As a New Yorker, I don't feel any will really fit into the NY skyline the way the towers did. It would at least have to have the same shape as the towers, like the Think team design. The others look either too boring or way too futuristic for NYC.
Fred Talledo, USA
Let's face it. Space is incredibly expensive in Manhattan and leaving the place empty is an unrealistic proposal. None of the projects overwhelms. However Foster's one is the least unacceptable.
I just hope that whatever is eventually selected will be a fitting landmark for New York and a symbol to the world that this is a city that will not be cowered. Nothing would be worse than just another collection of bland uninspired commercial buildings.
Personally I prefer the Foster and Partners design because it is impressive and unique, and also taller and more impressive than the original twin towers and will serve as a defiant gesture to terrorists everywhere; that no matter what they do, whatever they destroy we can build it again bigger and better than before.
I think the design from Foster and Associates is the most graceful. From where I sit now, I can look directly at the skyline where the WTC stood, and it's clearly still missing the defining, focal structure. The two kissing towers would be incredible, especially glowing at night high above the city. And contrary to popular belief, I think most New Yorkers would be very happy to work or live in them. I would.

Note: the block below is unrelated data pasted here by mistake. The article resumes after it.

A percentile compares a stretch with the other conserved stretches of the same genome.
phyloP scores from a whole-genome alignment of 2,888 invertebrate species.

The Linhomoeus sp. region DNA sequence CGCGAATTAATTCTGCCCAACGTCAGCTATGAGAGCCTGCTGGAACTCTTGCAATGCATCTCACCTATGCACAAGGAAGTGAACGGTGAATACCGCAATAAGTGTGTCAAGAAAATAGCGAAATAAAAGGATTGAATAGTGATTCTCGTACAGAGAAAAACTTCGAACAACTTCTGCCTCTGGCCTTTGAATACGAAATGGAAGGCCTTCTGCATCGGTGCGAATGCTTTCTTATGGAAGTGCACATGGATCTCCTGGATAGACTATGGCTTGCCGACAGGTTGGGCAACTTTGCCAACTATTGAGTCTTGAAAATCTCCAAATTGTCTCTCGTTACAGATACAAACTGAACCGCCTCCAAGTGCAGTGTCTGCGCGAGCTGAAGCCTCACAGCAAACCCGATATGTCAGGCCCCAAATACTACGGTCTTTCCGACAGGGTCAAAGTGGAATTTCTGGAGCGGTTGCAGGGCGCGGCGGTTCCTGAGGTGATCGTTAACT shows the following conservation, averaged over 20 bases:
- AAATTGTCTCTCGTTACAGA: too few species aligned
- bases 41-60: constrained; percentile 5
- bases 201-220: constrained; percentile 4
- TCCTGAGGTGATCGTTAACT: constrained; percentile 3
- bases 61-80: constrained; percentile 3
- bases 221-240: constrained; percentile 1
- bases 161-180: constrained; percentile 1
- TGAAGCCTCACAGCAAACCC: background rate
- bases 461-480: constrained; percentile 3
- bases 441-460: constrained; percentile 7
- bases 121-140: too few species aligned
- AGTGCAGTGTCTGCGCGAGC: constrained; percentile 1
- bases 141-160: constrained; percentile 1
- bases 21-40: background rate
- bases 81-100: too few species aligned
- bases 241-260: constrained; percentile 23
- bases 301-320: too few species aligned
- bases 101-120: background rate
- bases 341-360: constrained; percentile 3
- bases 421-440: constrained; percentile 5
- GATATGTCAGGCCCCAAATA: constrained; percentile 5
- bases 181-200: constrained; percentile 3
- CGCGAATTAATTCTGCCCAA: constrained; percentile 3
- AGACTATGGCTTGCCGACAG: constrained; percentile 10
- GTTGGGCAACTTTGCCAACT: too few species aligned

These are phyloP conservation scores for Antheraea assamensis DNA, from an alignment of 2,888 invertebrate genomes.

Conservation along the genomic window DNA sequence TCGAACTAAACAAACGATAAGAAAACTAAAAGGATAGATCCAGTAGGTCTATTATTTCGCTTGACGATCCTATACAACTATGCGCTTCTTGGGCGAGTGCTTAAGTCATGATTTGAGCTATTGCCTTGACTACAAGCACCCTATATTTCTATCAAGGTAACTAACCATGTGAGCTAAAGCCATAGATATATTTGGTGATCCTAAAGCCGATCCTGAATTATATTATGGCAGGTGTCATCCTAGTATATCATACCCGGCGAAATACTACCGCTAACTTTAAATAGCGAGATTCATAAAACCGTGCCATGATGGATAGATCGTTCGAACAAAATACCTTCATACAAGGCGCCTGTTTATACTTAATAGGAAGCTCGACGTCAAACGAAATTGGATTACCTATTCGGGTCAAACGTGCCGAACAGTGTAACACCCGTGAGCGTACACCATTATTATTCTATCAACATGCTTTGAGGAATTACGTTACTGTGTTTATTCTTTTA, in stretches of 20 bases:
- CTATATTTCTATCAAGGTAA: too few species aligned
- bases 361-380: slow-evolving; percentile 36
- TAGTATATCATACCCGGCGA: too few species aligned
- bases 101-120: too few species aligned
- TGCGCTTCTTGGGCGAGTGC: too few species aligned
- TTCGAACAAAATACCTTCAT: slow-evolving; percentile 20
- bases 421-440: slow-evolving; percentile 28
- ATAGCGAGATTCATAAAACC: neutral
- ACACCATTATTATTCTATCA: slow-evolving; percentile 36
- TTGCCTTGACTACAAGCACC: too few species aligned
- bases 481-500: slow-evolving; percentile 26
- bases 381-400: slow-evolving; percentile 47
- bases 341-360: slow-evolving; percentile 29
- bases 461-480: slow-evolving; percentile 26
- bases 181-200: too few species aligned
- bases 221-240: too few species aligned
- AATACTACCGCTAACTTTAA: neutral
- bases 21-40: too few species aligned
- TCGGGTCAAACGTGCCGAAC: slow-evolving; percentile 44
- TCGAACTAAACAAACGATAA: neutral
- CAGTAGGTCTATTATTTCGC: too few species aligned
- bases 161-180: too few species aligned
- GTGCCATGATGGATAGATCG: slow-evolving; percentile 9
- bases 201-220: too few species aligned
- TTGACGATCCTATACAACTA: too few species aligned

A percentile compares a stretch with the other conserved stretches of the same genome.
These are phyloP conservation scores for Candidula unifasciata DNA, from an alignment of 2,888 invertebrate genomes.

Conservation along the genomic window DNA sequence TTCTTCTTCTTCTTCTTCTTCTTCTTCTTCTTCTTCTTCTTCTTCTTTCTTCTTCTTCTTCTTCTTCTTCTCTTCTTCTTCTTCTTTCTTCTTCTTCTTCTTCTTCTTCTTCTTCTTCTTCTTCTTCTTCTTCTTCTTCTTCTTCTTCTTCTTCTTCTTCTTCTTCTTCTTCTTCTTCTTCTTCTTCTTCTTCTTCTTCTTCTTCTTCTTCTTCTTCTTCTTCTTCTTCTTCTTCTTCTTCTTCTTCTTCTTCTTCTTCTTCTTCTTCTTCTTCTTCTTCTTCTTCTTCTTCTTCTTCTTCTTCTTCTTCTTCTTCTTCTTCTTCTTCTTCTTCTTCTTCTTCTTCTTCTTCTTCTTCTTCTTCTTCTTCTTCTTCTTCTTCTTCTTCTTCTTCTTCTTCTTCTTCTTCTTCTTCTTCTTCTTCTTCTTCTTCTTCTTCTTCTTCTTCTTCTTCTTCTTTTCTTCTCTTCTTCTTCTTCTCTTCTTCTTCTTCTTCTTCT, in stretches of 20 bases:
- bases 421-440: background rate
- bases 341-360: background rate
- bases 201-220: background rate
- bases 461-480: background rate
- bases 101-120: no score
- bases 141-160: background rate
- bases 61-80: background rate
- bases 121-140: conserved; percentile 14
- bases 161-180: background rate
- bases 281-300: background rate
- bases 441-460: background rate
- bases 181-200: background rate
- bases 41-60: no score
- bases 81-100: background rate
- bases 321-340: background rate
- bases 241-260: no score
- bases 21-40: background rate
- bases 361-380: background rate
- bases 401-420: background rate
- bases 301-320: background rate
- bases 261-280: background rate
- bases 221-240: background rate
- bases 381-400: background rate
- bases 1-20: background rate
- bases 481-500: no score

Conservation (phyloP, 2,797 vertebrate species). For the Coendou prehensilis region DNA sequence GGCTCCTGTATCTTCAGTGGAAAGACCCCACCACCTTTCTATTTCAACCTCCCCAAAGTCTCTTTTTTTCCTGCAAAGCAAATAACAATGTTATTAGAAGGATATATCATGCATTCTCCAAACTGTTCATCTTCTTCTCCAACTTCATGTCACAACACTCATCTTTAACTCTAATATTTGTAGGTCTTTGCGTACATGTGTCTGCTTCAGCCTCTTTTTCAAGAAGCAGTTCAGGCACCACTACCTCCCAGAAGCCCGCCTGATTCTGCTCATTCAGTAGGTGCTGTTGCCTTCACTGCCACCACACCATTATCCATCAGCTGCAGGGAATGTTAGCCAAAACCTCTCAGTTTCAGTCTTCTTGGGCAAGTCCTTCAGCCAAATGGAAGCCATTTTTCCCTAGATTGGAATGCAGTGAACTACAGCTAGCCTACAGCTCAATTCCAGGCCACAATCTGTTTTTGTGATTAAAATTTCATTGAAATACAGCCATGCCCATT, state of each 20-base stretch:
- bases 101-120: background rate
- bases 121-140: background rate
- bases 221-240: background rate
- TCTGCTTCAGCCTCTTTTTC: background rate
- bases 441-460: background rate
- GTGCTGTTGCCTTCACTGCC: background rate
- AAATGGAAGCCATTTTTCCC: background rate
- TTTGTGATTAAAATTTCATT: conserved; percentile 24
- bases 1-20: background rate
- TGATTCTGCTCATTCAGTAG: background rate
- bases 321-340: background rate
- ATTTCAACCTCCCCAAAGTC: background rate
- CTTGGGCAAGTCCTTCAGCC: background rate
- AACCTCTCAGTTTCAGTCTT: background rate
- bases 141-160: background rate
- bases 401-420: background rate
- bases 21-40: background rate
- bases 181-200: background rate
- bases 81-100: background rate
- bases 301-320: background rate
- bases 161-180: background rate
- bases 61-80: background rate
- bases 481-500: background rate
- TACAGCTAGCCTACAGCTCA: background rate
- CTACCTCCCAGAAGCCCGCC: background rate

Richard Haut, Nice, France
Is it really necessary for another building to be built in South Manhattan when surely it would end up being a sitting duck for the terrorists? As a sign of respect shouldn't the people of New York leave the space where the two towers once stood as a memorial to those who died?
The first designs were thrown out for being unimaginative and the same should happen to these. Unfortunately, all the designs submitted are related to creating the most income and not for remembering what happened.
Shawn, Washington, DC, USA
I think they will want any design to incorporate a memorial garden. Something peaceful, thoughtful and uplifting. Not something like the morose memorial to bombing in Oklahoma City. New Yorkers are fighters, not victims. I don't think they will really be thrilled by any of the plans - especially the design by the Think Team. Who wants the skeletal remains of the WTC haunting the NY skyline?
The Peterson design (twin towers with park space in middle) is my pick. Everything else is outlandish looking. The Foster design, for example, looks like a couple of upside down chisels. Why should a replacement for the WTC towers have to look strange?
Rob Warde, UK
For me, it would be a tie between Foster and Partners creation and the Think team design. Overall, to be honest, I don't think any of them really stands out.
Looking at some of these designs, particularly that Foster monstrosity, you have to ask whether the people of New York haven't suffered enough.